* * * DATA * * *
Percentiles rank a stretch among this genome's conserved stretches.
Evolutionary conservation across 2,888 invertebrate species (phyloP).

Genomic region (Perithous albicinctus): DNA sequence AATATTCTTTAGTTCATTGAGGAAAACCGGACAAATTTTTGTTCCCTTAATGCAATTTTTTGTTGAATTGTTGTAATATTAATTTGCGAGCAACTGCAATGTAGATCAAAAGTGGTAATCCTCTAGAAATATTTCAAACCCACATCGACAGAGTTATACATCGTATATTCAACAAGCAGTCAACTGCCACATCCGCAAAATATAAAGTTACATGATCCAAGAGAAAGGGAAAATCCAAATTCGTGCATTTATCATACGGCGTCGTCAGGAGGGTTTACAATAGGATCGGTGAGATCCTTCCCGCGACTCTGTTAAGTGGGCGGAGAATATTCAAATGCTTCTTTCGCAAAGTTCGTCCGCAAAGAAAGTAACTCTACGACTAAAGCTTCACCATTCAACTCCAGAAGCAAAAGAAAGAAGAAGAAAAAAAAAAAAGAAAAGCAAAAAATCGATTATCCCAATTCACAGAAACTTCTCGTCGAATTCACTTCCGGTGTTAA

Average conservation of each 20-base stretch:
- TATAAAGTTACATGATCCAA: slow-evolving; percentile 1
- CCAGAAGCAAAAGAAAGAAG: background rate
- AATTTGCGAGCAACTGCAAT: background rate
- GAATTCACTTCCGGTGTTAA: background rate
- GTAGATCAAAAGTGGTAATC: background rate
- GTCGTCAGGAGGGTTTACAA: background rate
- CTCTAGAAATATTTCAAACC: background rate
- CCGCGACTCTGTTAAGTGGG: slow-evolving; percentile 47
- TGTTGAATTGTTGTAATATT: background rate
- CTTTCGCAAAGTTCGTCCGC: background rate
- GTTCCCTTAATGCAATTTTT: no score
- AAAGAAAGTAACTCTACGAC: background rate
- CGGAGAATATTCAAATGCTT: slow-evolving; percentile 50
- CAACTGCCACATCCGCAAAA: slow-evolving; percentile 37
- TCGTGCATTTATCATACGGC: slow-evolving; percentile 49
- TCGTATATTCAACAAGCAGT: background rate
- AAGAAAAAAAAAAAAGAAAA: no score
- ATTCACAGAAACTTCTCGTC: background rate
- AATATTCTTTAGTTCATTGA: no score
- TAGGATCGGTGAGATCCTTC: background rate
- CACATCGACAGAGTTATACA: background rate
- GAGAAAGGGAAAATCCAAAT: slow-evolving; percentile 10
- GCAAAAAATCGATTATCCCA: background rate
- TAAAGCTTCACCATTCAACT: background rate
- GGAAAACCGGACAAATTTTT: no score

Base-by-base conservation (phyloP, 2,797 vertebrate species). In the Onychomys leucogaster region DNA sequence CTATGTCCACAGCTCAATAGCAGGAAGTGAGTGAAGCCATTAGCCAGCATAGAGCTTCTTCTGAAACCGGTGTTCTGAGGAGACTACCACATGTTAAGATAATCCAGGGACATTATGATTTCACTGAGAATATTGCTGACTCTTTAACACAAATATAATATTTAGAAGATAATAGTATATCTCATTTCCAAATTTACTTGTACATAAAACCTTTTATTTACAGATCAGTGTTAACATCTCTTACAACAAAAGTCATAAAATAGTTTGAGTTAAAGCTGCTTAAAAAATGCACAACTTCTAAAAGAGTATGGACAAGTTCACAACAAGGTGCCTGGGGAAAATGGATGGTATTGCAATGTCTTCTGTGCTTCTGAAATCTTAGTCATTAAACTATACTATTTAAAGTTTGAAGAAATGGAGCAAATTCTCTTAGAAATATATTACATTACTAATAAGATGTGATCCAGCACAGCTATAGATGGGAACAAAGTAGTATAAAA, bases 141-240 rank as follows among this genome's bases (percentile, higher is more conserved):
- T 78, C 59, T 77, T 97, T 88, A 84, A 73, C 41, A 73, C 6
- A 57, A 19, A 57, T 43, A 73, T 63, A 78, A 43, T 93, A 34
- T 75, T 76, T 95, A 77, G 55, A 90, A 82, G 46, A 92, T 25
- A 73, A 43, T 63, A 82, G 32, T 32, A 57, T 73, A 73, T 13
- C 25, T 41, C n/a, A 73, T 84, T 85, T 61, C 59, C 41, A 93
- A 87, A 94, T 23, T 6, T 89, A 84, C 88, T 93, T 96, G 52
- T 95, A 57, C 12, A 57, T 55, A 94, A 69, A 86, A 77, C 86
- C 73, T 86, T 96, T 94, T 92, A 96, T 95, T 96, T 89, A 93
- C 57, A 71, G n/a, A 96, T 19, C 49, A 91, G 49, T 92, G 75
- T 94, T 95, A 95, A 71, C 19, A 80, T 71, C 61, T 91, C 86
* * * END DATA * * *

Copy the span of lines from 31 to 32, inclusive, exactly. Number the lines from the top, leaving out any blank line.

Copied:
- T 78, C 59, T 77, T 97, T 88, A 84, A 73, C 41, A 73, C 6
- A 57, A 19, A 57, T 43, A 73, T 63, A 78, A 43, T 93, A 34